The only 'problem' with lambda (IMO) is the general desire to 'explain' constants in theories especially constants with values that seem funny to us (almost an integer; almost zero). Claims that QFT suggests lambda should be huge rely on a false argument (or additional assumption) about what lambda is 'supposed' to represent. It is that unwarranted supposition which creates a problem.
I do understand the history and your opinion (and perhaps bcrowell is of the same), but I think it should be pointed out that your conclusion (and possibly the consensus on PF) is not the mainstream one. Do you not think the best position for PF mentors to take is that dark energy is not understood, and so any positions that are unpublished should be off topic? It would seem that your personal opinion might steer someone away from the mainstream consensus of an open question.

#### PAllen

I do understand the history and your opinion (and perhaps bcrowell is of the same), but I think it should be pointed out that your conclusion (and possibly the consensus on PF) is not the mainstream one. Do you not think the best position for PF mentors to take is that dark energy is not understood, and so any positions that are unpublished should be off topic? It would seem that your personal opinion might steer someone away from the mainstream consensus of an open question.
I am not saying accelerated expansion (the observation, rather than the ludicrous name 'dark energy') is not an open problem. Any day the data could fail to be explicable by GR. Further, there is value in reducing the number of free parameters in theories.

What I interpret Bcrowell as criticizing was the statement from the paper:

"[1] the Einstein field equations failed to explain the dark matter and dark energy
[2] the equations are inconsistent with the accelerating expansion of the galaxies"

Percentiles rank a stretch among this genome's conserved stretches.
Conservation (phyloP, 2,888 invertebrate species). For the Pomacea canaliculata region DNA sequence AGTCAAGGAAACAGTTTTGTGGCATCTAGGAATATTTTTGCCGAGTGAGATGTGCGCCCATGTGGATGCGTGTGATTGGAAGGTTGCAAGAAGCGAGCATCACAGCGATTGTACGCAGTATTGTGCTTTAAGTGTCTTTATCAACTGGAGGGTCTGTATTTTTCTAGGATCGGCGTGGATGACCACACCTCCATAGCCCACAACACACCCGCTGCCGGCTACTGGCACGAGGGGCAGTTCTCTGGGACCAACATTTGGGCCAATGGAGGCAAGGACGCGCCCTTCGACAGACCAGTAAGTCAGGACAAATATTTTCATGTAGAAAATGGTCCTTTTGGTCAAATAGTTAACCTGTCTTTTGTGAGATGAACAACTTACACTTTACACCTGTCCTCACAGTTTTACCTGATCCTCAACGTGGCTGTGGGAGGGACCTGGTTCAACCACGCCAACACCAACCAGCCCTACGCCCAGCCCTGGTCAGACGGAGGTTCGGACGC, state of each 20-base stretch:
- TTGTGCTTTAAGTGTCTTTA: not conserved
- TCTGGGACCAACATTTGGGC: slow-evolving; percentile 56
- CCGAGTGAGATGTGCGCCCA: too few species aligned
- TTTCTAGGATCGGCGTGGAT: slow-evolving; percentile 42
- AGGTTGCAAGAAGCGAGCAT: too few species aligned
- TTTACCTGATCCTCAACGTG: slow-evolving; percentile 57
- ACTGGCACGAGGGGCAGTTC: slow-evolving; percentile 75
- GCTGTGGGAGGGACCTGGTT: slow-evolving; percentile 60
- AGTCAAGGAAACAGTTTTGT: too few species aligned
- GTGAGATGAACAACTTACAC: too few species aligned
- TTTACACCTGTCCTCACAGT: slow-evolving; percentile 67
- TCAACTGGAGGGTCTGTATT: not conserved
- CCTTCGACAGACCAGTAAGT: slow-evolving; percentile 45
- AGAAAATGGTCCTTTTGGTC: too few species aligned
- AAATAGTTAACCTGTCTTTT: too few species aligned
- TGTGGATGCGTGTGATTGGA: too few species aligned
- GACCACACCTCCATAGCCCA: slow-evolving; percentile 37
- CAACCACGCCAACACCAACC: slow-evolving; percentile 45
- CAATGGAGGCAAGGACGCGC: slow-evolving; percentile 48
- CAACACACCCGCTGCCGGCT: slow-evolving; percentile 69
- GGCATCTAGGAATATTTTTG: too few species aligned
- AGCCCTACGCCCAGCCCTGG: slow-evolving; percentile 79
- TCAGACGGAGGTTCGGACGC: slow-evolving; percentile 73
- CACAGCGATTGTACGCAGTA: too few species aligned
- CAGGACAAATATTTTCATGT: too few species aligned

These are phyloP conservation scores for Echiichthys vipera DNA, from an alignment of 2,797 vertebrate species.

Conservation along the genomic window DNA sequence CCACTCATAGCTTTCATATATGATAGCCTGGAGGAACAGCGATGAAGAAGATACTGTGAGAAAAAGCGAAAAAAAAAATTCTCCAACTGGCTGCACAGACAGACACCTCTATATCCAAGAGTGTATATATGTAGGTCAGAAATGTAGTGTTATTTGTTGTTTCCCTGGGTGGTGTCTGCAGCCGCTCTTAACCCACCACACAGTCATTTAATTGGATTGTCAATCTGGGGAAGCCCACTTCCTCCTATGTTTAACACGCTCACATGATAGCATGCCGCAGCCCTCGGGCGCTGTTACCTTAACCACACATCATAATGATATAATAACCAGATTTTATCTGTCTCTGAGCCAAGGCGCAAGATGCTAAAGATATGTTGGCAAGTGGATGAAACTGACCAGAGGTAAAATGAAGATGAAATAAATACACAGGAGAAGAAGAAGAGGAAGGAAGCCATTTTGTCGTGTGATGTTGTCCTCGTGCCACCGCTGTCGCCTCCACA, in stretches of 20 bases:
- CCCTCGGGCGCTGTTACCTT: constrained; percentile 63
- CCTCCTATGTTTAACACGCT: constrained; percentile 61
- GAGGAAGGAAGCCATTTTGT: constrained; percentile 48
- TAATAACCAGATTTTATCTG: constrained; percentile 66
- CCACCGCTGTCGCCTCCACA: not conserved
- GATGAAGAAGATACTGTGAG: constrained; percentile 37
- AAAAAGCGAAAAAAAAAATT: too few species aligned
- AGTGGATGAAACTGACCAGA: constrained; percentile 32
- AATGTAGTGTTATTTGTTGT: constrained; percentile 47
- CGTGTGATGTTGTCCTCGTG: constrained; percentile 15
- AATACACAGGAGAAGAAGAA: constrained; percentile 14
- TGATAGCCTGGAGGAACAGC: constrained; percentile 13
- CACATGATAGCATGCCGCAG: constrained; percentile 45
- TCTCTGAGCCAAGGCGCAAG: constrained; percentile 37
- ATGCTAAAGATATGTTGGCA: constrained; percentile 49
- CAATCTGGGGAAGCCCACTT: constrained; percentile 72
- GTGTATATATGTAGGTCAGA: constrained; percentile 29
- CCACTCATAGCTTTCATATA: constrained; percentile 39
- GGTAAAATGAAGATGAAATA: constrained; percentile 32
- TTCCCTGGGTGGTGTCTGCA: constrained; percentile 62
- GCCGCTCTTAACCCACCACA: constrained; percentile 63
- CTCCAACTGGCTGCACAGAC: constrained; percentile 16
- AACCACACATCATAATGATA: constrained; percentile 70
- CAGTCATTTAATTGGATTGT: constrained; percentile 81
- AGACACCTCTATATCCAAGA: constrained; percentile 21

because [1] is silly and [2] is false. These critiques are true irrespective of whether you desire a deeper explanation of the accelerated expansion. Note, [1] is silly because there is already reasonably clear evidence that dark matter is clumpy, and its center may not coincide with the COM of visible matter in a galaxy. Thus it is simply matter of an unknown type, and is thus, by definition, outside the purview of GR (which deals only in how matter couples to gravity).

#### Messenger

I am not saying accelerated expansion (the observation, rather than the ludicrous name 'dark energy') is not an open problem. Any day the data could fail to be explicable by GR. Further, there is value in reducing the number of free parameters in theories.

What I interpret Bcrowell as criticizing was the statement from the paper:

"[1] the Einstein field equations failed to explain the dark matter and dark energy
[2] the equations are inconsistent with the accelerating expansion of the galaxies"

because [1] is silly and [2] is false. These critiques are true irrespective of whether you desire a deeper explanation of the accelerated expansion. Note, [1] is silly because there is already reasonably clear evidence that dark matter is clumpy, and its center may not coincide with the COM of visible matter in a galaxy. Thus it is simply matter of an unknown type, and is thus, by definition, outside the purview of GR (which deals only in how matter couples to gravity).
I think I see your main point, in that the equations need a linear term for the acceleration and there is one available irrespective of any physical theory.
I see that the Arxiv doesn't note it has been peer reviewed...how is it gaining press coverage?

#### PAllen

But what they say is this: "the equations are inconsistent with the accelerating expansion of the galaxies." This just seems obviously wrong. I don't see any way to interpret it that makes it true. FLRW solutions with nonzero cosmological constant (a) are solutions to the field equations, and (b) have accelerating expansion.

The paper falls into a pattern that is very common with kook papers. They start by asserting one or more things that no non-kook expert believes are true. They talk as though these assertions had already been established, but they don't give any references to show where they think they've been established. Their assertions are also not phrased in exact language, and the lack of references makes it impossible to infer whether the thing being asserted really is what it appears to be.